Stories about Human Rights from October, 2016
Vodafone's partnership with an Iranian telco is a welcome improvement to the local telecommunications market. But the potential for complicity between Vodafone and Iran's surveillance infrastructure is hard to ignore.
Saudi social media users are protesting against the nation's mobile network operators' bad service and the continued blocking of VoIP apps that are supposed to be available for free.
The new regulations attempt to protect children by requiring hardware companies to install surveillance software on their devices, and by promoting treatments for "Internet addiction."
Those close to the situation fear this may be the beginning of a dangerous new phase after 12 months of protests.
Censorship of online content has surged in Yemen since the beginning of the conflict opposing Houthi rebels and forces loyal to president Abdrabbuh Mansour Hadi.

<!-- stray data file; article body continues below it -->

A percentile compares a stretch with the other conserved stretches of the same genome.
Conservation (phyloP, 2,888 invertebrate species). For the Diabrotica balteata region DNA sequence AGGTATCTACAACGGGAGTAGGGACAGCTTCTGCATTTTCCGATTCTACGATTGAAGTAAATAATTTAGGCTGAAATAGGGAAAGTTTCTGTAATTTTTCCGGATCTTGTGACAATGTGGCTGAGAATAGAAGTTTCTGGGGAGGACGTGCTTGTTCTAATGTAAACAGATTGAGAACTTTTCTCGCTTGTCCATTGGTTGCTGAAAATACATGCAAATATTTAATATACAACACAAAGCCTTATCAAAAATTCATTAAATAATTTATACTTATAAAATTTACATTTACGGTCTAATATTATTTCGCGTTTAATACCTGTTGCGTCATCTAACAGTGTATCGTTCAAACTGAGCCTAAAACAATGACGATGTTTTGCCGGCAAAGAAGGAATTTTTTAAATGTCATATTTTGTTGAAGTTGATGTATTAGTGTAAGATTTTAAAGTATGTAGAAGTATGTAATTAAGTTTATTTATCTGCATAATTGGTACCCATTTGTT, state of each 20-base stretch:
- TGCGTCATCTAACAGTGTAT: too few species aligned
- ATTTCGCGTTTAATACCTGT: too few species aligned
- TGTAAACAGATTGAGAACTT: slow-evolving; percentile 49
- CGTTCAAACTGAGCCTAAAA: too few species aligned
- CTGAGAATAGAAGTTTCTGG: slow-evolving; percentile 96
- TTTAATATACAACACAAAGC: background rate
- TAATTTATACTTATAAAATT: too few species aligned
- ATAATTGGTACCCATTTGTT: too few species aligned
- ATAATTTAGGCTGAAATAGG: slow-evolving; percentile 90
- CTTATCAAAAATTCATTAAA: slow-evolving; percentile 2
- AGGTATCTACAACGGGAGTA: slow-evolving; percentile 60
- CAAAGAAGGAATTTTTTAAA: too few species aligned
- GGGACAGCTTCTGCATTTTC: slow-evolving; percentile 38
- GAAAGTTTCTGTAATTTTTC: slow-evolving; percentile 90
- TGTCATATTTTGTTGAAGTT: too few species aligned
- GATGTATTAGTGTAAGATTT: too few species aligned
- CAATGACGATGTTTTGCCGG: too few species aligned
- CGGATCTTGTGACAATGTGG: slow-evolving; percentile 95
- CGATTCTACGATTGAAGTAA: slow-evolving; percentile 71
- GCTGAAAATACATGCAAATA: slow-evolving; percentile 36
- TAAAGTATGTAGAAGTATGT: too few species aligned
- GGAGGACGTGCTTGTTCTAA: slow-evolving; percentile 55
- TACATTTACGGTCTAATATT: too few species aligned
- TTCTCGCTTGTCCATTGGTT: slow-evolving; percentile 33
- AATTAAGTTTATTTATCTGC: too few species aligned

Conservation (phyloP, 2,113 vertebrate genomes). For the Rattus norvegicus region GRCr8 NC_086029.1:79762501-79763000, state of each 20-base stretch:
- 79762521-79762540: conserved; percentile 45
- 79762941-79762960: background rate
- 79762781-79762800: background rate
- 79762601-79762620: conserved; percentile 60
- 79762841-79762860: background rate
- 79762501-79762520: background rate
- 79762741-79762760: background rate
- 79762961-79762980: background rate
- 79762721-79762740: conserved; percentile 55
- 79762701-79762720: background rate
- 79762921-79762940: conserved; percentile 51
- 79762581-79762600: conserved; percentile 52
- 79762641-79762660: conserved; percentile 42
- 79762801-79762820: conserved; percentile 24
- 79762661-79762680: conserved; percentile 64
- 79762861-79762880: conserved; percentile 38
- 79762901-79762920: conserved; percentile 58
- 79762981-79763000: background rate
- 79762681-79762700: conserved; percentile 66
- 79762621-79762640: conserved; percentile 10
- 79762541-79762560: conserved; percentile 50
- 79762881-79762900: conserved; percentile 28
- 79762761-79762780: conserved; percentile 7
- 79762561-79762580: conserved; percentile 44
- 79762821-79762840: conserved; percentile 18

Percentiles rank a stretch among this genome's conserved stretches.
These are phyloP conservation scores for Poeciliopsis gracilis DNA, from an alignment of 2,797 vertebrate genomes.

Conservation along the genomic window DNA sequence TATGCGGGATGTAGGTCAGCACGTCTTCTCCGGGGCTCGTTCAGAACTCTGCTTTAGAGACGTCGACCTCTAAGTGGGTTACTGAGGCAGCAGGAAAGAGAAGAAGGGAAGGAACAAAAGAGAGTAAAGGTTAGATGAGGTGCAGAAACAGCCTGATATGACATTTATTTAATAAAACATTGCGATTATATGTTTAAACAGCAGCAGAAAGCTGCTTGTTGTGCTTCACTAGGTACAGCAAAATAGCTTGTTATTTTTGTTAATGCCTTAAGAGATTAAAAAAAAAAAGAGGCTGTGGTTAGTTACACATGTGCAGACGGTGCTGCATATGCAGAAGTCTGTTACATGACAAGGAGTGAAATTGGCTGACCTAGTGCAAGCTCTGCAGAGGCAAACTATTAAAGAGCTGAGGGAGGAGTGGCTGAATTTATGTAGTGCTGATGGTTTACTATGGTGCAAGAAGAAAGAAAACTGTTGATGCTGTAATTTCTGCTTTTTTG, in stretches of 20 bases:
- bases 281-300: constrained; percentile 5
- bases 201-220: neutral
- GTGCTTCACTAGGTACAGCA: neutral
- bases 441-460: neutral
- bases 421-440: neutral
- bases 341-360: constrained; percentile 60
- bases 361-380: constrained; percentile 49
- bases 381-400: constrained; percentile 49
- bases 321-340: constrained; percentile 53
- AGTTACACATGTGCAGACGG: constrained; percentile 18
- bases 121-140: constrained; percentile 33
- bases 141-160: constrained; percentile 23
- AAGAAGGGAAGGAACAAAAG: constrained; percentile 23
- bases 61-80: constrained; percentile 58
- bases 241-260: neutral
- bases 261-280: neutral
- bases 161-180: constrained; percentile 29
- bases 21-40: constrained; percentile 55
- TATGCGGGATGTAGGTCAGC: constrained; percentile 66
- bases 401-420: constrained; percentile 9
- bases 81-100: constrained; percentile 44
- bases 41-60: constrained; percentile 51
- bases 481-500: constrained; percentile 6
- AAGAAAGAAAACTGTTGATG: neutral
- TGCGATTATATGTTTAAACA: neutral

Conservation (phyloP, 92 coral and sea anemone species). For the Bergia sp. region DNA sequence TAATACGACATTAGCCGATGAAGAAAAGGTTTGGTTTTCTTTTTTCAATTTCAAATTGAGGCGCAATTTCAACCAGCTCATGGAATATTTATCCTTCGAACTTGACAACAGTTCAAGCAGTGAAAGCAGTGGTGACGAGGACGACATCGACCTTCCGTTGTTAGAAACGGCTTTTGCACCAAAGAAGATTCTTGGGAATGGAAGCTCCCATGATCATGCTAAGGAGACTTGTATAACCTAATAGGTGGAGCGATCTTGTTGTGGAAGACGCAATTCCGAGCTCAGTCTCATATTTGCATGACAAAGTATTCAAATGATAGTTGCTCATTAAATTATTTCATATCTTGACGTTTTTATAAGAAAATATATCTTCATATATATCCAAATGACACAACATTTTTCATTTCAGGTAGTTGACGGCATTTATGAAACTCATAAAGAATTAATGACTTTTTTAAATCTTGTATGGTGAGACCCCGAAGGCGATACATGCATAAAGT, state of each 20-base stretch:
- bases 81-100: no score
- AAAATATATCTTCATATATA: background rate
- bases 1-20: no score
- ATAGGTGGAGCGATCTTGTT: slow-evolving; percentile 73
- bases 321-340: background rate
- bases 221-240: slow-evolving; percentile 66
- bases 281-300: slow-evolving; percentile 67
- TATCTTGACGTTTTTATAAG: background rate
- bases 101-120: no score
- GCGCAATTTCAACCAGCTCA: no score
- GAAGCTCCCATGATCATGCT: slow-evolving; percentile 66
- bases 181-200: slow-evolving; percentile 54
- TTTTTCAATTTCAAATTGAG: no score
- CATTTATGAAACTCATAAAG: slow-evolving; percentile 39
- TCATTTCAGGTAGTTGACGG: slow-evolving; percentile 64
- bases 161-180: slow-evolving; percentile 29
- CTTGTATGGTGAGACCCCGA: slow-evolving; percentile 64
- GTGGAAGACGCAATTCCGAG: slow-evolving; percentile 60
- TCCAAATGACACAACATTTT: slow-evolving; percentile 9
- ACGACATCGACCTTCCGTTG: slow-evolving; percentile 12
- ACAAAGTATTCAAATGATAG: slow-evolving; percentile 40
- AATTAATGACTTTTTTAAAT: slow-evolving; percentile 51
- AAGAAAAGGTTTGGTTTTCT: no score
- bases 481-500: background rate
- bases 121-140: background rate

Global Voices Advocacy's Netizen Report offers an international snapshot of challenges, victories, and emerging trends in Internet rights around the world.
October 3, 2016 marked the one-year anniversary since Syrian-Palestinian software engineer Bassel Khartabil, also known as Bassel Safadi, disappeared from his prison cell in Syria.
Seyoum Teshome, a prominent member of the embattled community of Ethiopian online writers was arrested last Friday. Meanwhile, the Zone9 bloggers are scheduled to return to court on October 21.
A video intended to make the Venezuelan military reflect on the impact of their increasing power in Venezuela has landed its producers in jail.
Saeed Malekpour was arrested and jailed in 2008 over someone else's use of his open source code to upload pornographic material to the Internet.